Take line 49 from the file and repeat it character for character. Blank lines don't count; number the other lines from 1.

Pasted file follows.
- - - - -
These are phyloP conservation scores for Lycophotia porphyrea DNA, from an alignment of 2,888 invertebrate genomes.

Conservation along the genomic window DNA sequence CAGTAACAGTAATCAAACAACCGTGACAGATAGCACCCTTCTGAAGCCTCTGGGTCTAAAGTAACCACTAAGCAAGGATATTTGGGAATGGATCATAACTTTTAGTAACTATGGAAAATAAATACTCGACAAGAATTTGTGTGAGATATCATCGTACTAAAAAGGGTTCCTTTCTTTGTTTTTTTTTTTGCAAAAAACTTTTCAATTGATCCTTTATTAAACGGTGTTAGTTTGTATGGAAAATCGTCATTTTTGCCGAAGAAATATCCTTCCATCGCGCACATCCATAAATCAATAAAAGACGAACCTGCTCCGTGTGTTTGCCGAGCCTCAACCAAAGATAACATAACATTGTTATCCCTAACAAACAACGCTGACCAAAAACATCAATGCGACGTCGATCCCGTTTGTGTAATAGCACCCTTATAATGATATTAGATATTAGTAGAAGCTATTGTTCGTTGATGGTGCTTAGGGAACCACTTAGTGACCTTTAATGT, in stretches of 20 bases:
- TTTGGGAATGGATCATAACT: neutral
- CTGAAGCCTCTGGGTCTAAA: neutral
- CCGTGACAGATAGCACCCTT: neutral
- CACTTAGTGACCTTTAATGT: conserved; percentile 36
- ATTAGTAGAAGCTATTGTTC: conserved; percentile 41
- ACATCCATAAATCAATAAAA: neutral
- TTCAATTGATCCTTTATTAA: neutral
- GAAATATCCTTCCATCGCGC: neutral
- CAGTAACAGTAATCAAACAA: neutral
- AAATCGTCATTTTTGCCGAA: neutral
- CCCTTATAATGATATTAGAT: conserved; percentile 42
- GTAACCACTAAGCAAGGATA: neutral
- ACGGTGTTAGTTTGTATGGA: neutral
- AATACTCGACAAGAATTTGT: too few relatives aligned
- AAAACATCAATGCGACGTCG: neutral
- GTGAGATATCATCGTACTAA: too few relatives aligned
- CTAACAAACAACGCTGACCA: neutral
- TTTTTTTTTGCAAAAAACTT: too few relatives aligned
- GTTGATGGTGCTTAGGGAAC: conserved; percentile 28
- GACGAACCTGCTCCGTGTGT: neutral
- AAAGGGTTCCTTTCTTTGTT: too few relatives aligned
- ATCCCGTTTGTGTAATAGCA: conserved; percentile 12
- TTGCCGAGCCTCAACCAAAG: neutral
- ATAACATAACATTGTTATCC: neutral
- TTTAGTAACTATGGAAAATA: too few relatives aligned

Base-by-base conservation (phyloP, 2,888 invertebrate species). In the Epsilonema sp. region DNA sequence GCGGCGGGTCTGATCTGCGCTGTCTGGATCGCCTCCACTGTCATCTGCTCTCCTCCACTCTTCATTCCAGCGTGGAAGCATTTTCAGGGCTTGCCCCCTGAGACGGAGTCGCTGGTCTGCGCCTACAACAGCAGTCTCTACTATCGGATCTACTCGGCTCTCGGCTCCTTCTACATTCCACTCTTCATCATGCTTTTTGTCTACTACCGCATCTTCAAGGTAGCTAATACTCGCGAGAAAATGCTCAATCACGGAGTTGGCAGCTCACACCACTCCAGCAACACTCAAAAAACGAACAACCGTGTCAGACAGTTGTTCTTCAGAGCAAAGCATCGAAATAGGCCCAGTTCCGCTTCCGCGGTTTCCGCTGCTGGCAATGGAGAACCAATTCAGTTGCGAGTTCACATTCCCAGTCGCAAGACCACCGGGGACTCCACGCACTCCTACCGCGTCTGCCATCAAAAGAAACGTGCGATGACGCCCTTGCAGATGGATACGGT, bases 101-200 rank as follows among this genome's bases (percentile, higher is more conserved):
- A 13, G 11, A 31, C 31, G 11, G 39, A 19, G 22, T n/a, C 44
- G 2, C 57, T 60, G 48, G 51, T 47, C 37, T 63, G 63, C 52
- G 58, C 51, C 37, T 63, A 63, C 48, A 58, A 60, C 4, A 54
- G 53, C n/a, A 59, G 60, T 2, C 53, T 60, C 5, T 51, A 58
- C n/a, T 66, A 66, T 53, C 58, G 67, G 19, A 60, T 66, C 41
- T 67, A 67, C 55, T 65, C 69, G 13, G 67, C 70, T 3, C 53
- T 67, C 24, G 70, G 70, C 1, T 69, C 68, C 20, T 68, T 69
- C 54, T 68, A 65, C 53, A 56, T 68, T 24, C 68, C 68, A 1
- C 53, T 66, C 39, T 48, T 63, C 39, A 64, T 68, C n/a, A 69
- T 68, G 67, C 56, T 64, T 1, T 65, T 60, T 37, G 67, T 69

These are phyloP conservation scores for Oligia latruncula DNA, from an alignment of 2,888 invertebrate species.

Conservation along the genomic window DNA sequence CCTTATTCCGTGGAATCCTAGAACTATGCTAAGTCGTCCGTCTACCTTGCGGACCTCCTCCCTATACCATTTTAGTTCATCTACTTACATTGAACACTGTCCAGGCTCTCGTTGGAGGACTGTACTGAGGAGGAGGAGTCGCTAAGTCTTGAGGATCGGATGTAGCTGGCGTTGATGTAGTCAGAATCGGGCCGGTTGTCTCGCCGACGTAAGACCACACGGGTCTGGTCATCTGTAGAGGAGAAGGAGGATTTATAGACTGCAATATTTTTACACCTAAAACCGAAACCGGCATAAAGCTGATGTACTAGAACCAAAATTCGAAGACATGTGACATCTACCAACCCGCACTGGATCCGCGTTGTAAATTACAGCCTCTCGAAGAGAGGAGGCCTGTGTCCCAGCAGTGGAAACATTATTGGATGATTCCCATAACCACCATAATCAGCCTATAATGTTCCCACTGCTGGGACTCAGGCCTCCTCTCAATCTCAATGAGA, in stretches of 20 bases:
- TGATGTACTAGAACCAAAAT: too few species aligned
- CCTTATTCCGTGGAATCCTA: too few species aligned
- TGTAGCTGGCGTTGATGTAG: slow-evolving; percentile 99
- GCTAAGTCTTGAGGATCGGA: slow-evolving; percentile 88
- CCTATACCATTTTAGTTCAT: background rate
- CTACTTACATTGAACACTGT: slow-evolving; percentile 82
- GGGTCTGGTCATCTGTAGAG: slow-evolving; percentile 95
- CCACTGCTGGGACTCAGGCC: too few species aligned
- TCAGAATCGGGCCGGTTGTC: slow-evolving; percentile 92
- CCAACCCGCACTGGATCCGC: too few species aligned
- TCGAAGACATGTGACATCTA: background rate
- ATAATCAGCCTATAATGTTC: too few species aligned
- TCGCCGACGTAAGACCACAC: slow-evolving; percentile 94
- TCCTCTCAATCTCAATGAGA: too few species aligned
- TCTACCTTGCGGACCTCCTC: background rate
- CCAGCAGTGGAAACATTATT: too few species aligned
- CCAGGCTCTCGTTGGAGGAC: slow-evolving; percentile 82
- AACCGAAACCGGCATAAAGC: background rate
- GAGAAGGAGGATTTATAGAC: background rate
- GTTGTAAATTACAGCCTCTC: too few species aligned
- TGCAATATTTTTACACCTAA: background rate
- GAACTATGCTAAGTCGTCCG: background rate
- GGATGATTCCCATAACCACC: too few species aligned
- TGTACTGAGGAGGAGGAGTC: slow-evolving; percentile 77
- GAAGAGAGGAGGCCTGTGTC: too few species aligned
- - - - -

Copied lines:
- TCAGAATCGGGCCGGTTGTC: slow-evolving; percentile 92